Keyword(s):Phonemic Object , Utterance , Analogue Electroacoustic Music , Digital Music , Text-sound Composition , Tape Music
In this article, the author considers the importance of the voice as a transformative instrument in 20th-century art, particularly in relation to the tape recorder and digital audio technology. He examines his collaborative work with sound poet Bob Cobbing in the 1970s and compares this with a recent gallery installation created with artist John Latham. Research from the 1970s into acoustic voice masking and resonance is contrasted with the use of analog tape processing and the sonic potential of computer audio software programs both in studio work and in improvised performance. Finally, the author discusses the implications of these confrontations between body and machine.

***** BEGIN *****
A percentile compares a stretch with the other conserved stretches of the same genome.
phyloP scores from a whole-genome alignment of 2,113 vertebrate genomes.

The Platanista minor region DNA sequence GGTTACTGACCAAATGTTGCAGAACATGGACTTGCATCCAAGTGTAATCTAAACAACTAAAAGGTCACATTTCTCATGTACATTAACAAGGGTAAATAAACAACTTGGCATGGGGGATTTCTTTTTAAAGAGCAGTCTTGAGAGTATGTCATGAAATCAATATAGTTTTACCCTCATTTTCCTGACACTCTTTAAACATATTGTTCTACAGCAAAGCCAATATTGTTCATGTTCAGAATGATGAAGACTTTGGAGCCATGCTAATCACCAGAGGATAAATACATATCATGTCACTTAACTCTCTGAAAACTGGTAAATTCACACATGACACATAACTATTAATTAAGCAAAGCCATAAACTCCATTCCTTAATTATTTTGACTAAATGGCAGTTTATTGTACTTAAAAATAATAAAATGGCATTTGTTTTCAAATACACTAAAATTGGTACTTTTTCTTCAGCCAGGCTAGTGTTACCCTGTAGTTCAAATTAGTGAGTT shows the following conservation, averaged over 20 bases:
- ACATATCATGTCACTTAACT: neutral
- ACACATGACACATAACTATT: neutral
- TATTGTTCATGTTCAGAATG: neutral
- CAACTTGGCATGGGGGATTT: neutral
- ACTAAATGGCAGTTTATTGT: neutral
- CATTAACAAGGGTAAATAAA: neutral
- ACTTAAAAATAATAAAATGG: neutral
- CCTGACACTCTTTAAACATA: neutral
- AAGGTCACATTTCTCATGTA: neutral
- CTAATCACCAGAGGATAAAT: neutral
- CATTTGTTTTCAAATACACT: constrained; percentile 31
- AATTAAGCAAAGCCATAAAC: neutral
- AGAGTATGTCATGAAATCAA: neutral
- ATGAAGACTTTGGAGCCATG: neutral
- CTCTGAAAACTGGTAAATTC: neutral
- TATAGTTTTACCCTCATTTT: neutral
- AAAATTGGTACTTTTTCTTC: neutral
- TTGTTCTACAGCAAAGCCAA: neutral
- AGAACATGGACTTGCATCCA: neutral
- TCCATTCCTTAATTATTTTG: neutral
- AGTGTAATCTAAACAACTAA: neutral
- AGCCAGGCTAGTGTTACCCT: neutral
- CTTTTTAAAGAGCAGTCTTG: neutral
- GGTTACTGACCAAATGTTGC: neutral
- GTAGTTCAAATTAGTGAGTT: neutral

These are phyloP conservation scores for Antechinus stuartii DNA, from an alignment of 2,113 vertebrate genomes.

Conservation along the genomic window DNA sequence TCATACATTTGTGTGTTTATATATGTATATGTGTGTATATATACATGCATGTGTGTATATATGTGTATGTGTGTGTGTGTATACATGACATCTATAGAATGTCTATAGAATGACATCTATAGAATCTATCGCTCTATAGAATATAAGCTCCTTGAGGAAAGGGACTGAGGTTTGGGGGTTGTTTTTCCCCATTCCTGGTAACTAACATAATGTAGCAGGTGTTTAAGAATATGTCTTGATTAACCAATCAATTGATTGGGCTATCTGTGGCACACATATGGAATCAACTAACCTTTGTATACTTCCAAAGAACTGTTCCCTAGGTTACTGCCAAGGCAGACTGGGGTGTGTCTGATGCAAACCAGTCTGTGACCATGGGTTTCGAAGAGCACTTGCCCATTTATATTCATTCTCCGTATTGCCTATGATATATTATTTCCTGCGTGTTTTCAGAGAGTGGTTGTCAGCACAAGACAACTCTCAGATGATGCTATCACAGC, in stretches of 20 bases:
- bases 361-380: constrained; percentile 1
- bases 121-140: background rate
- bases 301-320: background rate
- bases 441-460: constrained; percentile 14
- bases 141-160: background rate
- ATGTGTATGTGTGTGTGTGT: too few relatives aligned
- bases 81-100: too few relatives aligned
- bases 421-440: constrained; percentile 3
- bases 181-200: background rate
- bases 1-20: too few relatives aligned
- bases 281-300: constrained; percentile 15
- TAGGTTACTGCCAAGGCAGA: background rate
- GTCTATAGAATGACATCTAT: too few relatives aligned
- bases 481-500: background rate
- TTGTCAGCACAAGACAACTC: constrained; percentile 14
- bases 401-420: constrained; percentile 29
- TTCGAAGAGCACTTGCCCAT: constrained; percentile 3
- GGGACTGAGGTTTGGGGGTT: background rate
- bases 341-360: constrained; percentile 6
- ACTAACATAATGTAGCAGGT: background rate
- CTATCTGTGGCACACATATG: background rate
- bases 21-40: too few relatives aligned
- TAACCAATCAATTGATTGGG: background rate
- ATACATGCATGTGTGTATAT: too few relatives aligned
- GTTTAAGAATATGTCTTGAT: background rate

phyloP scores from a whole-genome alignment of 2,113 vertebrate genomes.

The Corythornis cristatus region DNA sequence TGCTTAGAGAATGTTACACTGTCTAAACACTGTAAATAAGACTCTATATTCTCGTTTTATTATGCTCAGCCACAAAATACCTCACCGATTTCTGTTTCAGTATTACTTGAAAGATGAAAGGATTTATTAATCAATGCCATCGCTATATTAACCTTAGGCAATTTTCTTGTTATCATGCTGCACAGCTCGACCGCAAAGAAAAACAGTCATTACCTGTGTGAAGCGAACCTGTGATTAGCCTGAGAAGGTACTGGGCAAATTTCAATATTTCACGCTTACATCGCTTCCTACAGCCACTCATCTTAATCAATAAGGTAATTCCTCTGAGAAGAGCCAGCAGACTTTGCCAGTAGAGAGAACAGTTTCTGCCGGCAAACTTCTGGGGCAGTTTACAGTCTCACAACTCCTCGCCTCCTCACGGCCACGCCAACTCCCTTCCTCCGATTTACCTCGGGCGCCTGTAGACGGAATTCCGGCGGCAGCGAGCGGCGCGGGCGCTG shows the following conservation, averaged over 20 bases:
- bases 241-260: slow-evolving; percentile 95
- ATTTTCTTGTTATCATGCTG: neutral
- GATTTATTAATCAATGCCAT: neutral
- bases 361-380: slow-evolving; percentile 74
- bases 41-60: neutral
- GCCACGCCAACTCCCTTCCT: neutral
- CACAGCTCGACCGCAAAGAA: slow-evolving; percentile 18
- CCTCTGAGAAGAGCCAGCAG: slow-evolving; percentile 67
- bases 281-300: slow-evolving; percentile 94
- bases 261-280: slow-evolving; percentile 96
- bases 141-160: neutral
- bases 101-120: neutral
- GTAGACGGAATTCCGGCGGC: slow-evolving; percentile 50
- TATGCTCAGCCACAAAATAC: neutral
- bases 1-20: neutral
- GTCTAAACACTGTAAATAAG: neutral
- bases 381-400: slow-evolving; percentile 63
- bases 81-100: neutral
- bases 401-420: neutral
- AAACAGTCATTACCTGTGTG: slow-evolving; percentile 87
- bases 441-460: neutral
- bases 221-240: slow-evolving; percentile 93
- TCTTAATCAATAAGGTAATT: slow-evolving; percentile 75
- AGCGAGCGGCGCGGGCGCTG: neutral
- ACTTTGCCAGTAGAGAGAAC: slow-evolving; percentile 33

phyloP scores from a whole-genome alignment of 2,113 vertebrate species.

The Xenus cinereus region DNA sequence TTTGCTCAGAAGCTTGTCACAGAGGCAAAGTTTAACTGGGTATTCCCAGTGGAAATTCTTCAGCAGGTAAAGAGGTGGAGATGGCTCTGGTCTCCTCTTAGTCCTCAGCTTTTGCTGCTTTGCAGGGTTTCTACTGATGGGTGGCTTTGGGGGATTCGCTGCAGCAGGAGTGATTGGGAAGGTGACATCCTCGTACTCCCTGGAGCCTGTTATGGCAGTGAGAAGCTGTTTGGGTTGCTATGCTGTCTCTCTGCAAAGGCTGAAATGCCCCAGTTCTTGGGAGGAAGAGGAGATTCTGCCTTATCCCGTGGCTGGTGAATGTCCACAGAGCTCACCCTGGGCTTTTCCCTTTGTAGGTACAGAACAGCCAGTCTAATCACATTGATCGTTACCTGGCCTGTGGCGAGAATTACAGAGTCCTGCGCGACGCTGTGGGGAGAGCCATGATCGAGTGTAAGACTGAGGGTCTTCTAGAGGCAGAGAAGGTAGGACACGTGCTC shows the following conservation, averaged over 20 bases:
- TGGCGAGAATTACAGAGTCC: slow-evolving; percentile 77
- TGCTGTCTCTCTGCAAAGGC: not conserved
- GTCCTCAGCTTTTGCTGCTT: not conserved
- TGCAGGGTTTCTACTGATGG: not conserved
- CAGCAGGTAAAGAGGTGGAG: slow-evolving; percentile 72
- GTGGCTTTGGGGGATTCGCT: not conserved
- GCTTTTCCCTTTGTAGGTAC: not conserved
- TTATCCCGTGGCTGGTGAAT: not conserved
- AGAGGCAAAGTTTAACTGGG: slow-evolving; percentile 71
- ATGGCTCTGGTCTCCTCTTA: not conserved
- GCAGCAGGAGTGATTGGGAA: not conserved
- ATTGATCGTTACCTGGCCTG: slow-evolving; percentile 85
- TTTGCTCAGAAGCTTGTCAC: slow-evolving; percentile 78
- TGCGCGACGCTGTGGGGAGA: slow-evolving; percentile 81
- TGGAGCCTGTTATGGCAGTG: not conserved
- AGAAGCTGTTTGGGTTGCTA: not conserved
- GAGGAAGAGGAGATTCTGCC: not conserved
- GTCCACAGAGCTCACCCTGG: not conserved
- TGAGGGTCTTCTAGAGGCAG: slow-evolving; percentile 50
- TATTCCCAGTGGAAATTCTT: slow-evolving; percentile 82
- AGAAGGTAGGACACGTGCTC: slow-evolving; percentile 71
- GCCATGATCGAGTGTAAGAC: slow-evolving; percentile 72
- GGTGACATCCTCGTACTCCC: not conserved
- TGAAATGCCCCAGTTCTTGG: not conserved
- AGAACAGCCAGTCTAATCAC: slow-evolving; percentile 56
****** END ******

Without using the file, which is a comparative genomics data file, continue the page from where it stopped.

All references of the same author:
(English)Toop, David (1995). Ocean of Sound: Aether Talk, Ambient Sound and Imaginary Worlds
Toop, David (2000). Hip Hop: Iron Needles of Death and a Piece of Wax